2.4. Study Selection

The results of the search protocol were exported to Excel and analyzed there to determine the number of duplicates and their subsequent elimination. One reviewer (HA) independently selected the studies assigning a relevance value that ranged from 1 to 3, where 1 was considered relevant and 3 irrelevant. The studies in relevance category 2 were analyzed by two reviewers (SF, PT) together to reach a consensus and define a category of relevance 1 or 3. The procedure described above was carried out by applying the inclusion/exclusion criteria in the titles, summaries, and conclusions for each study determined by the search protocol. After this preliminary selection, the full text of the studies with category 1 (relevant) was analyzed together with those recommended by the consulted researchers and academics. This analysis was carried out by three reviewers (SF, HA, PT), who applied the eligibility criteria (inclusion/exclusion) individually, to later debate each of the studies and through a consensus to achieve the final choice of the articles that will be object of the present study.

2.5. Data Collection Process and Data Items

To determine the method for extracting the information (data, variables, among others) of the studies, a type of data extraction sheet was made among three reviewers (HA, SF, PT) to obtain the most important information that met the objectives set in the review. The information that was obtained from the analyzed studies is objective of the study, publication date, country of the study, the methodology for the collection of field data, type of applied model, type of analyzed pedestrian crossing, road geometric dimensions, maximum allowed and modeled speed, type of road hierarchy, variables that influence the PVI, model results, and conclusions. The full-text review of each study to obtaining the aforementioned information was done by a reviewer (HA); said data extraction was inspected by two reviewers (SR, PT); doubts or disagreements were resolved in consensus.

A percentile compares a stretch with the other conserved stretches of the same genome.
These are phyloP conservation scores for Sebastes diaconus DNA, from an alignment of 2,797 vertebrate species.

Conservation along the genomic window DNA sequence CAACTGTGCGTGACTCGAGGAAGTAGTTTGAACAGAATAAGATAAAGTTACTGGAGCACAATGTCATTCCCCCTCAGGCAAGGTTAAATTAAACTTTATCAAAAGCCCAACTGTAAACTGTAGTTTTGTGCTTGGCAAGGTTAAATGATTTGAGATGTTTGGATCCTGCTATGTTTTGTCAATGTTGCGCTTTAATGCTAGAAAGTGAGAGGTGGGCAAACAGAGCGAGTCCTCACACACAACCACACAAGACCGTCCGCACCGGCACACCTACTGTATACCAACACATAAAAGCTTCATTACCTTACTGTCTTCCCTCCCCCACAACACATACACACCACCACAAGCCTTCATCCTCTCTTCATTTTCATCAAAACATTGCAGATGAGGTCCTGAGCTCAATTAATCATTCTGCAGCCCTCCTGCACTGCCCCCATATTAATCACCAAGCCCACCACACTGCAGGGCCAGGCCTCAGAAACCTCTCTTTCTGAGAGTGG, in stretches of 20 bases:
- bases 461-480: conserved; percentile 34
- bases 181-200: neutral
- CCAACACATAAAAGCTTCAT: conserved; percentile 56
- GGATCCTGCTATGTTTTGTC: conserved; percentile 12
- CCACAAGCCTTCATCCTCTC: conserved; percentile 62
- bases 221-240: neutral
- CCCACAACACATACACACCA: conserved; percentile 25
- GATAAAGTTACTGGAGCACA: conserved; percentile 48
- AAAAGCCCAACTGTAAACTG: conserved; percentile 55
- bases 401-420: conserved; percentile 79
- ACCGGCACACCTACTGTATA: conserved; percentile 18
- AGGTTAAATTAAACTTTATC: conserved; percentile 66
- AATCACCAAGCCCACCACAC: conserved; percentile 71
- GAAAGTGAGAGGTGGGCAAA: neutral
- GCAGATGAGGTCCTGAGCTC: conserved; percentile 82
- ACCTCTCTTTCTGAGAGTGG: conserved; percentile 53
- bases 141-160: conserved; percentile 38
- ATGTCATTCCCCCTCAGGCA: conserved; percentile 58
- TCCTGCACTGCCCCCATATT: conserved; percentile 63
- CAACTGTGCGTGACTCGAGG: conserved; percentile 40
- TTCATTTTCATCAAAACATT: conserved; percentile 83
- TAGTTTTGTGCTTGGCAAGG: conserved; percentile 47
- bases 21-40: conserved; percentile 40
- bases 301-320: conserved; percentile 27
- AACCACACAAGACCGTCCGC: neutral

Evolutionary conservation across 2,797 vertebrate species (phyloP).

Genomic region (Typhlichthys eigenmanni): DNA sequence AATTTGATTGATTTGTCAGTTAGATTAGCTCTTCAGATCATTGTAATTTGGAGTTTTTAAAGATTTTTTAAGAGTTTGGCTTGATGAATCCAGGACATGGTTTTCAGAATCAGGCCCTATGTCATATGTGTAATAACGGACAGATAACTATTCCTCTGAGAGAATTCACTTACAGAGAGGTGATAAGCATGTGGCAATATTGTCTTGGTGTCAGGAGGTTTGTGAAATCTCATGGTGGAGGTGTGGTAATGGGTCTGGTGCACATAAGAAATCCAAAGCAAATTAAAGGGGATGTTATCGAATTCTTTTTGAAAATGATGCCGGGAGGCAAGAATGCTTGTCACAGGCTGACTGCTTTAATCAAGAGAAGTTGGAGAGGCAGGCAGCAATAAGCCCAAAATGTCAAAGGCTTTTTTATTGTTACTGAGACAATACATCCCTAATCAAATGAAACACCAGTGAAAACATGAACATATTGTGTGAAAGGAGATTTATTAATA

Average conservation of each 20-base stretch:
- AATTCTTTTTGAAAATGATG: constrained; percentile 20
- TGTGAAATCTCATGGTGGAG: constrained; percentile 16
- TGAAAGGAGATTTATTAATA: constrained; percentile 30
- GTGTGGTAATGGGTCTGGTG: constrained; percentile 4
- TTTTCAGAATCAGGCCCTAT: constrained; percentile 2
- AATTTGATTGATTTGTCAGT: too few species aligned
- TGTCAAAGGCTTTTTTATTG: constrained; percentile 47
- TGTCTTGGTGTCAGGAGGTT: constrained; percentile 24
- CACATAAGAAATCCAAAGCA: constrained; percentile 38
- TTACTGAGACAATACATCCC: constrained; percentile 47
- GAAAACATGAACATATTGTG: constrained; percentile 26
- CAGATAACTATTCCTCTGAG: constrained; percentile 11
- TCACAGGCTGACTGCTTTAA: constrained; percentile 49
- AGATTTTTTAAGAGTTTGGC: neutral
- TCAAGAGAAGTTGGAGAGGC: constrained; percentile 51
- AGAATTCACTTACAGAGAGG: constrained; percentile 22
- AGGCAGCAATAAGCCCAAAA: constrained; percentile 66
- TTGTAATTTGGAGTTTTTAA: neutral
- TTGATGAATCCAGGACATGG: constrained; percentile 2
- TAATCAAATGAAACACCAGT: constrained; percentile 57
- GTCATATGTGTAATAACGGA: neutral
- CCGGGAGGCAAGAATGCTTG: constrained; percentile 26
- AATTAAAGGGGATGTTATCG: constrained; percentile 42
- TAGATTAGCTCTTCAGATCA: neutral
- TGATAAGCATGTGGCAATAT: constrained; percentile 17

2.6. Risk of Bias in Individual Studies

The quality of the studies was independently assessed by two reviewers (HA, SF). Any dispute presented in the evaluation process was resolved through a third reviewer (PT).
In order to assess the quality of the studies, it was necessary to develop an evaluation tool that is composed of 15 criteria (see Table 1), and for each criterion a rating of Yes, No, NR (Not Report) or NA (Not Applicate) was applied. Then, for each study, the qualification of the 15 criteria as a set will be analyzed to assign a final classification between Strong, Moderate, or Weak. The classification is based on the ranges of scores presented in Table 2, which in time is computed for each study by applying the equation 1, which is a function of the possible response options for each criterion [26]:
S c o r e = Y T o t a l   n u m b e r   o f   c r i t e r i a ( N A )
where Y is “yes”, and NA is “not applicate”.
This quality assessment tool was developed based on [27,28] and assumed in this SR as we believe that it is relevant to guide future developments to avoid errors and biases in the elaboration. The selected criteria aimed at assessing the validity of each study and determining whether it has selection bias, information bias, or failing specification errors, transfer errors, and measurement errors. Finally, the site of the National Heart, Lung and Blood Institute [29] was consulted to have an example of how the criteria rating methodology and its global classification could be applied.

3. Results

3.1. Study Selection

By applying the search protocol, 381 articles were identified, complemented by 3 doctoral theses and 1 project as recommended by the consulted experts. A total of 118 items were removed because they were duplicates. For the remaining 263 unique articles, 3 PhD theses, and one project, the inclusion and exclusion criteria (specified in Section 2.2), the titles, and the summaries of each study were applied. This analysis was separated into three categories to make a more detailed selection without omitting possible relevant studies. The categories were divided into relevant (1), consensus (2), and irrelevant (3). It was determined that 31 studies were relevant. In addition, 20 studies had to be evaluated, and a consensus of reviewers concluded that 2 of the 20 studies had a relevance for the systematic review. Finally, it was determined that 212 studies were irrelevant to the objectives of this work. The selection of titles and abstracts identified 33 articles, 3 PhD theses, and a project for the revision of full text. Based on this review, 23 articles and 2 theses were excluded for the following reasons: 12 studies analyzed the pedestrian-vehicle interaction in pedestrian crossings controlled by traffic lights, 11 studies analyzed pedestrian-vehicle interaction outside the pedestrian crossing. Moreover, the 3 doctoral theses were excluded because scientific articles were published based on those theses that had already been rejected or taken into account in previous procedures. Altogether, 11 articles and one project met the inclusion criteria and were evaluated in the present work. The process described above is presented in a summarized manner in the flow diagram recommended by PRISMA in Figure 1.